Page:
Butternut Squash Tagine: A Fragrant, Spicy, Sweet and Sour Supper With a Flavour of the Middle East
The tagine’s conical shape makes a uniquely moist, hot cooking environment for the dish being cooked. The base is wide and shallow, and the tall lid fits snugly inside. As the food cooks, steam rises into the cone, condenses, and then trickles down the sides back into the dish.— thekitchn.com
Traditional tagine pots are not essential items for the production of a casserole dish suffused with the fruits and spices typical of North African and Middle Eastern cookery. Searching for a recipe for a butternut squash languishing in my larder, I came across several recipes for butternut squash tagine by celebrity chefs. Yotam Ottolenghi is an Israeli who runs seven immensely popular Mediterranean restaurants in London. I combined his recipe with the one offered by James Martin. The result, cooked in and on my hob, was a colourful and aromatic feast for the senses—soft chunks of vivid squash mingled with sweet apricots and intense bitter lemon, nestling in a rich red, fragrant and spicy sauce.
An Essential Ingredient of a Tagine: Preserved Lemons
Overview of Preparation
Start by gathering together and measuring out the ingredients. Then chop the vegetables and the garlic. Butternut squash can be time-consuming to peel and chop. Some cooks say that it's unnecessary to peel it, but for this recipe I invested some time. (If you are time poor and cash rich you could consider buying a ready peeled and chopped pack from the supermarket.)
Butternut squash is a good source of vitamin E, thiamin, niacin, vitamin B-6, folate, pantothenic acid, and manganese. A cup of cubed butternut squash also provides 582 mg of potassium, more than the amount available in a banana.— medicalnewstoday.com
- 1 large onion, finely sliced
- 2 cloves garlic, finely chopped
- 1 butternut squash, peeled, seeds removed, and chopped in 1/2-inch cubes
- 1/2 teaspoon cayenne pepper
- 1 tsp ground ginger
- 1 tsp ground coriander (I had only the seeds, so I wrapped some in clingfilm and crushed them with a rolling pin)
- 2 tsp ground cumin
- 1 cinnamon stick (or 1/4 tsp ground cinnamon)
- 1 tsp ground turmeric (I only had root turmeric, which I finely chopped. Be warned: It stains badly, and if you don't wear gloves to do this your fingers will end up looking like those of a heavy smoker.)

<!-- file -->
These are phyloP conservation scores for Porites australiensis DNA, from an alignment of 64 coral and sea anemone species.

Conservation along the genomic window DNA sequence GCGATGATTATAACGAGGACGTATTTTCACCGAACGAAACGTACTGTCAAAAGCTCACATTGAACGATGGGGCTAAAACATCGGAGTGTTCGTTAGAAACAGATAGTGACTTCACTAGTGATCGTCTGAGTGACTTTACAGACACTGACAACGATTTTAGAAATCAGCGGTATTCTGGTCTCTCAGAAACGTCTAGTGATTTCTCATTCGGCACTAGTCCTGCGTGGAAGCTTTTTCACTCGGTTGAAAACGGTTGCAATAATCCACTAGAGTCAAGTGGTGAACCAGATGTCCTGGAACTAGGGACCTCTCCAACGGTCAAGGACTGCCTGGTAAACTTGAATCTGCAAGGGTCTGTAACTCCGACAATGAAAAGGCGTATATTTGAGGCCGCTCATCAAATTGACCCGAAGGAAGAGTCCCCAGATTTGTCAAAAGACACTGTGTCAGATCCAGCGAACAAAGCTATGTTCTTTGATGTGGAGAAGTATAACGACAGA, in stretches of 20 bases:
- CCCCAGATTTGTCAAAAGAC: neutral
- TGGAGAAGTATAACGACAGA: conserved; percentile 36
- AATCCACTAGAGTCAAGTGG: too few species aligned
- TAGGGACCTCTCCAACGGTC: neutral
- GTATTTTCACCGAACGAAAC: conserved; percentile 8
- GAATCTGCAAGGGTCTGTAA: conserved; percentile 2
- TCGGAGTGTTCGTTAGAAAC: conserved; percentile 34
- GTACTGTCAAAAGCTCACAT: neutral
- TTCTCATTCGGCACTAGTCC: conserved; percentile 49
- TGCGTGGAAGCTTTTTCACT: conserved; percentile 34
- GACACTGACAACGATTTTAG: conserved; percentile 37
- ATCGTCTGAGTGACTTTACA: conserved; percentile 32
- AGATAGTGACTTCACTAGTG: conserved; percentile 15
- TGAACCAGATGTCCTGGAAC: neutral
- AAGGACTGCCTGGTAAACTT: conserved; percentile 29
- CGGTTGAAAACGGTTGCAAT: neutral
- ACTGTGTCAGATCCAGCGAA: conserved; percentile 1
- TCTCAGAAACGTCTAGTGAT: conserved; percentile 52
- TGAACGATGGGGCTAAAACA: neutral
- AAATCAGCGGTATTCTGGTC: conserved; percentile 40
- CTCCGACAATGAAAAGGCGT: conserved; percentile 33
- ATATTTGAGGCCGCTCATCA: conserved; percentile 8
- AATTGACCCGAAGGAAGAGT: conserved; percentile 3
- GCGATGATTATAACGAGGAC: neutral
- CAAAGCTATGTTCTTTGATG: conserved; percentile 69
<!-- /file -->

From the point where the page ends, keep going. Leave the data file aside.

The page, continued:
- 1 bay leaf
- 200g / 7 oz chopped tinned tomatoes
- 200ml / 7fl oz stock (I'm not a vegetarian so I used chicken stock)
- Preserved lemons (I used 3 miniature ones, cut into quarters)
- Small handful dried apricots, chopped
- 1 tbsp clear honey
- 2 tbsp cooking oil (olive oil or rapeseed oil are best)
- Heat the oil in a large pan and fry the onion gently for a couple of minutes to soften it.
- Add the chopped garlic and continue to fry for another 2 minutes.
- Add the spices and stir until they start to release their fragrance
- Add the butternut squash, making sure each piece is coated in the spices.
- Add the tomatoes and the stock, followed by the bay leaf, the chopped preserved lemon, the honey and the apricots.
- Stir well, bring to the boil and then simmer, stirring occasionally, until the butternut squash is soft but still in chunks. Approximately 30 minutes.
- Taste and add salt and pepper to taste, if required (I found that none was needed).
Couscous Side Dish
Serve the tagine with easy-to-prepare couscous flavoured with herbs and lemon zest. You can prepare the cousous whilst the tagine is simmering.
- 250 g couscous
- 2 tbsp chopped coriander and flat leaf parsley
- 2 spring onions, finely sliced
- Hot water
- Place sufficient couscous for four servings in a large bowl.
- Cover the couscous with hot water.
- Chop the herbs and the spring onion. I did this in seconds in the bowl attachment for my Kenwood stick blender.
- When all of the water has been absorbed, fluff the couscous with a fork.
- Add the herbs, spring onion, and the lemon zest.
- Add salt and pepper to taste, if required. I didn't find that it was necessary because the tagine that it will accompany has very robust flavourings.
Chop and Freeze Leftover Herbs
Pots and packets of herbs from the supermarket don't stay fresh for very long. I find if I need to buy some for a recipe during the winter months, when there are none in the garden, there are always some left over. So instead of letting them wilt I chop them, and pop them in freezer bags. They will keep in the freezer for a couple of weeks.
© 2019 GlenR